It was only in February, with the overwhelming negative public reaction to those disclosures, that Mr. Murdoch and his son with whom he runs the company, Lachlan Murdoch, began seriously considering settling. Yet they made no major attempt to do so until the eve of the trial in April, after still more damaging public disclosures.
At the center of the action was Mr. Dinh and his overly rosy scenario.
Mr. Dinh declined several requests for comment, and the company declined to respond to questions about his performance or his legal decisions. “Discussions of specific legal strategy are privileged and confidential,” a company representative said in a statement.
Defenders of Mr. Dinh, a high-level Justice Department official under President George W. Bush, say his initial position was sound. Because of the strength of American free speech protections, Dominion needed to clear a high bar. And unfavorable rulings from the Delaware judge who oversaw the case hurt Fox’s chances, they argue.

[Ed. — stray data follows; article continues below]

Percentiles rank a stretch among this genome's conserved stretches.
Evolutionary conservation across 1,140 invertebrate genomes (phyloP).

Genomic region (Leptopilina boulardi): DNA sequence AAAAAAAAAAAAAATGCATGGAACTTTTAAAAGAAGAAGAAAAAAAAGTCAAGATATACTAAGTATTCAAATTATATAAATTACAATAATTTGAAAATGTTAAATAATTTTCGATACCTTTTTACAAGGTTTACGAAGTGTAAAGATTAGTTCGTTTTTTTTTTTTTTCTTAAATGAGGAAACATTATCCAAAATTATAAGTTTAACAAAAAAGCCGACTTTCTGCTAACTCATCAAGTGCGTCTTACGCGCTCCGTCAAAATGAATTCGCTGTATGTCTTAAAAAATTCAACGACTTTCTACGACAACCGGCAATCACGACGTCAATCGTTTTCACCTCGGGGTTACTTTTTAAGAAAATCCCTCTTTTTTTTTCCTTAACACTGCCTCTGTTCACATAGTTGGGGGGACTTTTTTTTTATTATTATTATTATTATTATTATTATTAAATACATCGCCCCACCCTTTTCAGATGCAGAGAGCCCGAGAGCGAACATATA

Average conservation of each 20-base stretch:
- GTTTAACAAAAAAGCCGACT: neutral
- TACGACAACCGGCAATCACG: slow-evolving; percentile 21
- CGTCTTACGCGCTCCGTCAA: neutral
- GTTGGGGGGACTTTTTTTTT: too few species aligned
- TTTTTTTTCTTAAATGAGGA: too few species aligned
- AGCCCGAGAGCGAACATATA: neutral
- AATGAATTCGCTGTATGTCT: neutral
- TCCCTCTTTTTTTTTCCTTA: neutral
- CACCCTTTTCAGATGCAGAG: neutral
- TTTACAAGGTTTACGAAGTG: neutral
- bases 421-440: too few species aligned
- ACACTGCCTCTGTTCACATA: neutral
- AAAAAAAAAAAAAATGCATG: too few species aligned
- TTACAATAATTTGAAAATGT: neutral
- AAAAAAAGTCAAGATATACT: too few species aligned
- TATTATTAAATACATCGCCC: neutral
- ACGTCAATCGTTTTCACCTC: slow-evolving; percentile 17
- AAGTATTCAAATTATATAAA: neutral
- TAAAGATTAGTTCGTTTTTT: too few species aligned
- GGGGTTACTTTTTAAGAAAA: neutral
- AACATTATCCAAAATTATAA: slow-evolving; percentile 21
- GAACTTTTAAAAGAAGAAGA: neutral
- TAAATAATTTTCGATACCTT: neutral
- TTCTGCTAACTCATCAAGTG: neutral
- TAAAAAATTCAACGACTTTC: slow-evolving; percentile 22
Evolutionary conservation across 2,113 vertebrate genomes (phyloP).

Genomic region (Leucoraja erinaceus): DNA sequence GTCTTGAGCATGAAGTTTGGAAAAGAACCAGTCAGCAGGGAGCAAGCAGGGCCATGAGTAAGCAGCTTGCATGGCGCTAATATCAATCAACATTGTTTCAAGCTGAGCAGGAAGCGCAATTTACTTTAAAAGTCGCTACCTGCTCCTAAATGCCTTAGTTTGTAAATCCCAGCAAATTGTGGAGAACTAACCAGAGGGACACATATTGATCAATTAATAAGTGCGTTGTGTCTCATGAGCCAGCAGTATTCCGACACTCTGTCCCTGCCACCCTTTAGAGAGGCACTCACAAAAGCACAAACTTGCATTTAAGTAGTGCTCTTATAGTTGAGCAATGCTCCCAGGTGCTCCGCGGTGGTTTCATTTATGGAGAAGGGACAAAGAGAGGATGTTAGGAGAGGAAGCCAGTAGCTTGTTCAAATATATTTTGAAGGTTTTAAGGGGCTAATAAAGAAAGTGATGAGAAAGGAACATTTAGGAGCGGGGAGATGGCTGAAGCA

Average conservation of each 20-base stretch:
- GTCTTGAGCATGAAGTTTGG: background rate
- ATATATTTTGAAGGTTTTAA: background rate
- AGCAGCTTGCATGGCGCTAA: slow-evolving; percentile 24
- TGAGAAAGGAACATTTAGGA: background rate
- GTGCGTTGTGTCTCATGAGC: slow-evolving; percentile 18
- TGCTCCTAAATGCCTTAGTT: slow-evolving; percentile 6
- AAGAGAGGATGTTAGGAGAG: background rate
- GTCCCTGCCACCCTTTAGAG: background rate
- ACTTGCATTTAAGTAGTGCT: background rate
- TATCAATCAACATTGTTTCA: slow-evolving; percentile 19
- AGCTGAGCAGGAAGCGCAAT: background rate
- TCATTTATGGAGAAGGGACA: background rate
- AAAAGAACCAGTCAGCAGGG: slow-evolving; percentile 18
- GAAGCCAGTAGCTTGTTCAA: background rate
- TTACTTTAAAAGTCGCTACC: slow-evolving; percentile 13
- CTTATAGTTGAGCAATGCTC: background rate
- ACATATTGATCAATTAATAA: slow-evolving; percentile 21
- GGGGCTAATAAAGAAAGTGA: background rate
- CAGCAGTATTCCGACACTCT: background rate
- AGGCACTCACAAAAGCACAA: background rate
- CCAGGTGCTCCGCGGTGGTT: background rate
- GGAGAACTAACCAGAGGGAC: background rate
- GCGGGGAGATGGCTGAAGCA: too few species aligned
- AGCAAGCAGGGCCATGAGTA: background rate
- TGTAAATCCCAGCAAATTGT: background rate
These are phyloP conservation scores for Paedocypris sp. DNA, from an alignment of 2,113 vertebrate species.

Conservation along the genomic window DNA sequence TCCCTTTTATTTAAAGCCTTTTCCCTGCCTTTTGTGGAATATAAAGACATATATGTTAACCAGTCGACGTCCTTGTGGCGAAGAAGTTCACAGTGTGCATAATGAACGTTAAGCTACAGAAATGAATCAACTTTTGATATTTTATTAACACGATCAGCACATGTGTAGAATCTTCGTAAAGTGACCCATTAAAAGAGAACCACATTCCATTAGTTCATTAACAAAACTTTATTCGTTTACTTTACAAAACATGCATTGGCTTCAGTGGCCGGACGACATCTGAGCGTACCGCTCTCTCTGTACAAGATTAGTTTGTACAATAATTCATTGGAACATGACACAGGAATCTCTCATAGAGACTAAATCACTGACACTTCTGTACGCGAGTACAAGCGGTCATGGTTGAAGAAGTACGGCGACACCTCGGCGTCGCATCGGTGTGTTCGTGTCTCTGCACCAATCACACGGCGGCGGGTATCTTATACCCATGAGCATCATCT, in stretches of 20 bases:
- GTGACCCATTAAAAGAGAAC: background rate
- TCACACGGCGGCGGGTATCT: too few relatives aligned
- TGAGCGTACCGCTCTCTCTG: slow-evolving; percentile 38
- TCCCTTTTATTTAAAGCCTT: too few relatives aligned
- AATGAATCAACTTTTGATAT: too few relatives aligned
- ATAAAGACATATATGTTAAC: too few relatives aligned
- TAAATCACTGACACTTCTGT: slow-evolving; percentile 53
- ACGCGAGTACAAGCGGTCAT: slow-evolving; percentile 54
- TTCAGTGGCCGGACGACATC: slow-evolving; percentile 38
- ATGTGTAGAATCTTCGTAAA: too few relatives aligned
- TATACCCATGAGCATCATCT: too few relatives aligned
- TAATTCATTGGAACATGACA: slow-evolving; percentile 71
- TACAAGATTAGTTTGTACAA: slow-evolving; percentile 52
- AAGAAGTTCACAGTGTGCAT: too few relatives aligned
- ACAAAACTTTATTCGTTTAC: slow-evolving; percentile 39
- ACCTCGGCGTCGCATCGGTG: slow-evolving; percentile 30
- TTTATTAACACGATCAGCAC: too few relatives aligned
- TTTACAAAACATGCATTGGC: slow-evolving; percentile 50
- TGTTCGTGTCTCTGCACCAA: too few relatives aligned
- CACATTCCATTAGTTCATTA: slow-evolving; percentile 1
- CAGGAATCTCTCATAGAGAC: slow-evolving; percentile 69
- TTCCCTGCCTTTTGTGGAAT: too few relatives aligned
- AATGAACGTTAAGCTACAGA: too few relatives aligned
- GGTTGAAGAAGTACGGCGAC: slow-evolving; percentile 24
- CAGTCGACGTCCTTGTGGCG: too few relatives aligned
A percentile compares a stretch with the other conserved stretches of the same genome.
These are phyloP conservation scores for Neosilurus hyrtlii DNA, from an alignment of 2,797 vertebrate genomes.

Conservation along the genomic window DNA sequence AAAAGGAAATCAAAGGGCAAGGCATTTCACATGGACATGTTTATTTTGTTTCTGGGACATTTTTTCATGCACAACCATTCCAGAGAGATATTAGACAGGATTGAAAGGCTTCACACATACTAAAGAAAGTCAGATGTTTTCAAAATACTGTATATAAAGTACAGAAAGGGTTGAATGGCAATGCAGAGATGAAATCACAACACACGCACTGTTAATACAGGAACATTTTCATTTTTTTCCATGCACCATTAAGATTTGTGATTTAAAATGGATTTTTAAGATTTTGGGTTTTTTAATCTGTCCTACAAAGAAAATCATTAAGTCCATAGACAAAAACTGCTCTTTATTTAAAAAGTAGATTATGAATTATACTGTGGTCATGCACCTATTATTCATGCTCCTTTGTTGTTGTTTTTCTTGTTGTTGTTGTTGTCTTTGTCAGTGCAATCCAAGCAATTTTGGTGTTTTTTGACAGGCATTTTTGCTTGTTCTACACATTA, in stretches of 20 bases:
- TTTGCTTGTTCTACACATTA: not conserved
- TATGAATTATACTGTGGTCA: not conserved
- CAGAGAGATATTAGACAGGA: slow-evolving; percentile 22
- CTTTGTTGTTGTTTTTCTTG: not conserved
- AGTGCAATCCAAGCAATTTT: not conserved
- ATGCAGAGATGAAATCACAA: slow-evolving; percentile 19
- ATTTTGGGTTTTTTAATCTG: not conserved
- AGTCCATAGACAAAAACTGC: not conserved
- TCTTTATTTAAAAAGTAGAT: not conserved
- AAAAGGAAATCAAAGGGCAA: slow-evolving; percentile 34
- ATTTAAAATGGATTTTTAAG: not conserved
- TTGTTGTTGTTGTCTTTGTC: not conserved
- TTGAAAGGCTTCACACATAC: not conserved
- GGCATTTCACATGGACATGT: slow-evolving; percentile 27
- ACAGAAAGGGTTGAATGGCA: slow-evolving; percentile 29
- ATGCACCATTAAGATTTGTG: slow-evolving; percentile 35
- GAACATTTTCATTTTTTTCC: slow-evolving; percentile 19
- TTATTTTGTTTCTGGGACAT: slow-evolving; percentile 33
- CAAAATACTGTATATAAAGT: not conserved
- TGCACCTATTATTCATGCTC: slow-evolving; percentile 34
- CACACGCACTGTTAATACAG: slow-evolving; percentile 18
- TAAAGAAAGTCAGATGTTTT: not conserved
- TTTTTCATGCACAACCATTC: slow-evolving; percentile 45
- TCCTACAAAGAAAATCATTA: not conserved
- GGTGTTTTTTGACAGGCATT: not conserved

“I think Viet and Fox carried out just the right strategy by moving down two paths simultaneously — first, mounting a strong legal defense, one that I think would have eventually won at the appellate stage, and, second, continuously assessing settlement opportunities at every stage,” said William P. Barr, the former attorney general under Mr. Trump who worked with Mr. Dinh earlier in his career.
Of course, the case would have been difficult for any lawyer. As the internal records showed, executives knew conspiracy theories about Dominion were false yet did not stop hosts and guests from airing them.